Learn about this painless skin condition mainly affecting young adults in which bumps form a ring. The rash can be long lasting or recur after treatment.
Granuloma annulare (gran-u-LOW-muh an-u-LAR-e) is a skin condition that causes a raised rash or bumps in a ring pattern. The most common type affects young adults, usually on the hands and feet.
Minor skin injuries and some medicines might trigger the condition. It's not contagious and usually not painful, but it can make you feel self-conscious. And if it becomes a long-term condition, it can cause emotional distress.
Treatment might clear the skin gradually, but the bumps tend to come back. Untreated, the condition might last from a few weeks to decades.
Granuloma annulare is a skin condition that causes a raised rash or bumps in a ring pattern, usually on the hands and feet.
The signs and symptoms of granuloma annulare can vary, depending on the type:
Localized. This is the most common type of granuloma annulare. The rash borders are circular or semicircular, with a diameter up to 2 inches (5 centimeters). The rash occurs most commonly on the hands, feet, wrists and ankles of young adults.
Generalized. This type is uncommon and usually affects adults. It causes bumps that form a rash on most of the body, including the trunk, arms and legs. The rash might cause discomfort or itchiness.
Under the skin. A type that usually affects young children is called subcutaneous granuloma annulare. It produces small, firm lumps under the skin, instead of a rash. The lumps form on the hands, shins and scalp.
When to see a doctor
Call your health care provider if you develop a rash or bumps in ring pattern that don't go away within a few weeks.
It's not clear what causes granuloma annulare. Sometimes it's triggered by:
Animal or insect bites
Infections, such as hepatitis
Tuberculin skin tests
Minor skin injuries
Granuloma annulare is not contagious.
Granuloma annulare can be related to diabetes or thyroid disease, most often when you have many bumps all over the body. It may, rarely, be related to cancer, especially in older people whose granuloma annulare is severe, doesn't respond to treatment or returns after cancer treatment.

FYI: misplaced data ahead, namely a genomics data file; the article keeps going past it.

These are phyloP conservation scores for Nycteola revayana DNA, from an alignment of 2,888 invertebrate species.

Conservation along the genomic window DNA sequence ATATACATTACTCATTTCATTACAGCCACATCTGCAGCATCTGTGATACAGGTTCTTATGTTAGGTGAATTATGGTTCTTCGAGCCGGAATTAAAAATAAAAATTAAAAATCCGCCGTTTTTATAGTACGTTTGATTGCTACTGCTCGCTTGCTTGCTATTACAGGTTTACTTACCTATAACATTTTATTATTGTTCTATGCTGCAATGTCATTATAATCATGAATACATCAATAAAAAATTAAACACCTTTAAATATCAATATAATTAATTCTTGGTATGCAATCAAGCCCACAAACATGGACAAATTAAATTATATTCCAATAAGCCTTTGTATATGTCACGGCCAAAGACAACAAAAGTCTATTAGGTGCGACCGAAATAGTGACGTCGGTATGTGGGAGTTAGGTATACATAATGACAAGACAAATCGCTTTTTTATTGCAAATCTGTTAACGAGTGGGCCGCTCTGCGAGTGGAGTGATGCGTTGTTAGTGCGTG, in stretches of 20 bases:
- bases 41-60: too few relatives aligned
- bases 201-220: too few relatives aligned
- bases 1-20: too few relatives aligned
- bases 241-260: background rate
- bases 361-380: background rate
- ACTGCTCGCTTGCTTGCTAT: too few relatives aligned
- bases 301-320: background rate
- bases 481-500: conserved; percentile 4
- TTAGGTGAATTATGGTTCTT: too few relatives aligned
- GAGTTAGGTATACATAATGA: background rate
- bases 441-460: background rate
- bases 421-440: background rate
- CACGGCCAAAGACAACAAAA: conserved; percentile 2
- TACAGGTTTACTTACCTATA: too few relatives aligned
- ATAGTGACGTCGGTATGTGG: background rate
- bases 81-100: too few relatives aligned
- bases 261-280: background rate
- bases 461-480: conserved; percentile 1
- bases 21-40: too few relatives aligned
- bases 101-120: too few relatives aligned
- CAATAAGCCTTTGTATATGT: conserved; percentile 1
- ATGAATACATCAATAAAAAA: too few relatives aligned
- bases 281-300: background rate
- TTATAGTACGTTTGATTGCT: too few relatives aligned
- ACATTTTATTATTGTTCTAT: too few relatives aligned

Your health care provider may diagnose granuloma annulare by looking at the affected skin and taking a small skin sample (biopsy) to examine under a microscope.
Granuloma annulare can clear on its own over time. Treatment might help clear the skin faster than if left untreated, but the condition often returns. The bumps that return after treatment tend to appear at the same spots, and 80% of those usually clear within two years.
Untreated, the condition might last a few weeks or decades.
Treatment options include:
Corticosteroid creams or ointments. Prescription-strength products may help clear the skin faster. Your health care provider may direct you to cover the cream with bandages or an adhesive patch, to help the medicine work better.
Corticosteroid injections. If the skin isn't clearing up with a medicated cream or ointment, your health care provider may suggest a corticosteroid injection. Repeat injections may be needed every 6 to 8 weeks until the condition clears up.
Freezing. Applying liquid nitrogen to the affected area may help remove the bumps.
Light therapy. Exposing the affected skin to certain types of light, including lasers, is sometimes helpful.
Oral medicines. When the condition is widespread, your health care provider might prescribe medicine taken by mouth, such as antibiotics or antimalarials.
Coping and support
These coping methods might help ease the distress of living with granuloma annulare long term:
Routinely reach out to friends and family members.
Join a local or reputable internet-based support group.
Preparing for an appointment
You're likely to start by seeing your primary care provider, who may then refer you to a specialist in skin conditions (dermatologist).
What you can do
Before your appointment, you might want to list answers to the following questions:
Have you recently traveled to a new area or spent much time outdoors?
Do you have pets, or have you recently had contact with new animals?
Are any family members or friends having similar symptoms?
What medicines or supplements do you take regularly?
What to expect from your doctor
Your health care provider is likely to ask you a number of questions, such as those listed below. Being ready to answer them may reserve time to go over any points you want to spend more time on.
When did your skin condition first appear?
Does your rash cause any discomfort? Does it itch?
Have your symptoms become worse or stayed the same over time?
Have you been treating your skin condition with any medicines or creams?
Does anything seem to improve — or worsen — your symptoms?
Do you have any other health conditions, such as diabetes or thyroid problems?